A growing population, rising home values, and overall growth has led Philadelphia to a state of relative “civic well-being” as Pew’s “State of the City” report recently put it. The city has changed from a place that people want to flee to a place people want to be.

But that could change — fast. The city’s homicide rate is enough cause for concern, but an environmental crisis in the schools poses a bigger threat, since schools are key to driving people’s decisions to leave or move to a city.

Increased investment and academic improvements have made a difference. But for the past school year, the school district has been coping with a perfect storm of old buildings and years of deficit funding that are erupting into environmental emergencies. A spate of exposed asbestos has led to school closures, as well as fear and panic among teachers, parents, and community members. Last year, a Philadelphia teacher was diagnosed with mesothelioma, a cancer caused by asbestos.

The school year has resembled a whack-a-mole of toxic schools, with an asbestos problem discovered, the problem fixed, only to be followed by yet another school with exposed asbestos or worse: a “fixed“ school determined not fixed after all.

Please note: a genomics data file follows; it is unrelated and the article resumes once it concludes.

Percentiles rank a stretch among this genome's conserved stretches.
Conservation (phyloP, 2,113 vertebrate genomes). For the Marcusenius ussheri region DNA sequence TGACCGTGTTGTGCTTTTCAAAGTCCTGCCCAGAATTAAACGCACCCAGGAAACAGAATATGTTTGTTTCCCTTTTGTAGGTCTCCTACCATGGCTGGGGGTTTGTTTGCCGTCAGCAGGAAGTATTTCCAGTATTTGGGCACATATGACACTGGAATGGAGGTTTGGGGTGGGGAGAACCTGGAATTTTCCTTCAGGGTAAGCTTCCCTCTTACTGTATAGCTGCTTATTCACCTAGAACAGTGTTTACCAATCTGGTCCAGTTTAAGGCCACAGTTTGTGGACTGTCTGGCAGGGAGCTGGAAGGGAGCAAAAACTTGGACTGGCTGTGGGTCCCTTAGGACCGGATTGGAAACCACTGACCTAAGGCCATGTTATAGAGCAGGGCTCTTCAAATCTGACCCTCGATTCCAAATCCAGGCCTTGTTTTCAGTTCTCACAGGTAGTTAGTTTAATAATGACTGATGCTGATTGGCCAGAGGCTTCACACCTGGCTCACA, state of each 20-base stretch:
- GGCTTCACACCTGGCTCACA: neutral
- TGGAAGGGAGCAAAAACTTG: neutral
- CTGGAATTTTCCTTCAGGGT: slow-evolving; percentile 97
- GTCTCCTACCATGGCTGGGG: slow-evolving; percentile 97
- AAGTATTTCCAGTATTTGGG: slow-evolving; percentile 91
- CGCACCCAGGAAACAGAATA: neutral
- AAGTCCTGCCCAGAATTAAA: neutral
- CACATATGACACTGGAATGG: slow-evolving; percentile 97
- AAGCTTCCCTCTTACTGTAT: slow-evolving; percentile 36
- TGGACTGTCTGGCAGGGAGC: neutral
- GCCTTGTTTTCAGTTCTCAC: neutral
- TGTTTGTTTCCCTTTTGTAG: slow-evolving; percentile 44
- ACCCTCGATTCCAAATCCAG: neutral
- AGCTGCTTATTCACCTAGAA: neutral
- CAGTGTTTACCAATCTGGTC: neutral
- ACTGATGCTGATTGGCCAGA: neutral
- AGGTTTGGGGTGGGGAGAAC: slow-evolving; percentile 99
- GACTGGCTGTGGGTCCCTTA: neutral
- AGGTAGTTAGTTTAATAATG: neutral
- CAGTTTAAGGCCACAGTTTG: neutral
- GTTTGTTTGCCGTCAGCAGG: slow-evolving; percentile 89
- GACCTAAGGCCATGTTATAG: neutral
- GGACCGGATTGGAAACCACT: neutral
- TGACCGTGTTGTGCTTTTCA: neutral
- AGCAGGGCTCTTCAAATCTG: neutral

The mere presence of asbestos in schools is not the crisis. Asbestos, a component in the city’s older buildings, isn’t dangerous until it is damaged. The crisis is that the district has been scrambling to deal with one emergency after another, and not equipped to create a clearly communicated plan of attack to assure parents and teachers that the situation is under control.

But this doesn’t just impact parents, teachers, and school children. It impacts the entire city and its future.

The blame for years of deficit funding and the resulting neglect of aging facilities rests with the state. But the city as a whole has a responsibility to address this crisis. Mayor Kenney managed three years ago to wrest control of the city’s schools from the state. But local control is not just a management structure. Local control means the city is ultimately responsible for its schools. The buck stops at City Hall, and that means the mayor should step forward as a loud and galvanizing force and use the weight of the city — including its institutions, its business community, unions, and, yes, its budget — to get on top of this.

Money is critical. Last week, the school board announced it approved $14 million for environmental oversight and abatement. But that’s not nearly enough. Also last week, Gov. Wolf proposed spending $1 billion usually put toward capital projects to deal with asbestos and lead in schools throughout the state — but that money is subject to the approval of the same general assembly who has failed the schools all across the state, not just in Philadelphia.

The bigger fix is instilling a sense of confidence that the district and the city has this problem under control — a complicated, messy problem, to be sure. That has to happen fast. Besides the health and welfare of children and teachers, the growth of this city is at stake.

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